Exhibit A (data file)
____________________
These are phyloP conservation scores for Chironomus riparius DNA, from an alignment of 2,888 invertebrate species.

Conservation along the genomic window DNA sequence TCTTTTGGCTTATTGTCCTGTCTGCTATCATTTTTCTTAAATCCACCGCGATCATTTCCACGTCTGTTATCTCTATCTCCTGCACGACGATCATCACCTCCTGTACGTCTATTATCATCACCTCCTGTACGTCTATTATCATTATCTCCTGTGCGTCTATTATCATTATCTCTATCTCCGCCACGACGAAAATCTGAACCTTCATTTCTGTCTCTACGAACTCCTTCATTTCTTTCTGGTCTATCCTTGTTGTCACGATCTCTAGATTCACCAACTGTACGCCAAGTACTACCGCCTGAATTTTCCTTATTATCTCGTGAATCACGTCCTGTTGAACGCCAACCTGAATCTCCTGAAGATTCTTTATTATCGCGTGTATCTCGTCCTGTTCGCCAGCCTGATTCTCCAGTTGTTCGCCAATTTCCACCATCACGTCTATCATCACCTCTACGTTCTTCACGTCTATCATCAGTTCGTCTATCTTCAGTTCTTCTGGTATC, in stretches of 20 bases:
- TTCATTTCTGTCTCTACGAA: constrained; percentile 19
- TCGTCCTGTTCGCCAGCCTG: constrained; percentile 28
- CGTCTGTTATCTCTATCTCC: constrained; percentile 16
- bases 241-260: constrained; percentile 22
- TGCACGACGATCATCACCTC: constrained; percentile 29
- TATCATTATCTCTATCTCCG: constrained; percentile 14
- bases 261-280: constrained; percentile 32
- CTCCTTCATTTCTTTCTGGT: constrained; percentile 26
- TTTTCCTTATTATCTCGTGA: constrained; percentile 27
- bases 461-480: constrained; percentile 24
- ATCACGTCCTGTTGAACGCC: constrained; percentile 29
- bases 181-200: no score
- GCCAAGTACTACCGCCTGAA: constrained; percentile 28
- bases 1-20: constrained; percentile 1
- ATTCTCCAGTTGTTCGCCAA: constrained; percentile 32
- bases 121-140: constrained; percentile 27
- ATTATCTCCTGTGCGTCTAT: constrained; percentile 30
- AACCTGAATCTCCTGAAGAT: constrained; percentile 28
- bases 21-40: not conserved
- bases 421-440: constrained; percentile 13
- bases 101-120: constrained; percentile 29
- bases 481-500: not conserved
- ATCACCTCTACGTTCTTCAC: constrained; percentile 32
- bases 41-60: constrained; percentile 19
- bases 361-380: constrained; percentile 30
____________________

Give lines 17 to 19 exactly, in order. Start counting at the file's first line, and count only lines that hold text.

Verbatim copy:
- ATTCTCCAGTTGTTCGCCAA: constrained; percentile 32
- bases 121-140: constrained; percentile 27
- ATTATCTCCTGTGCGTCTAT: constrained; percentile 30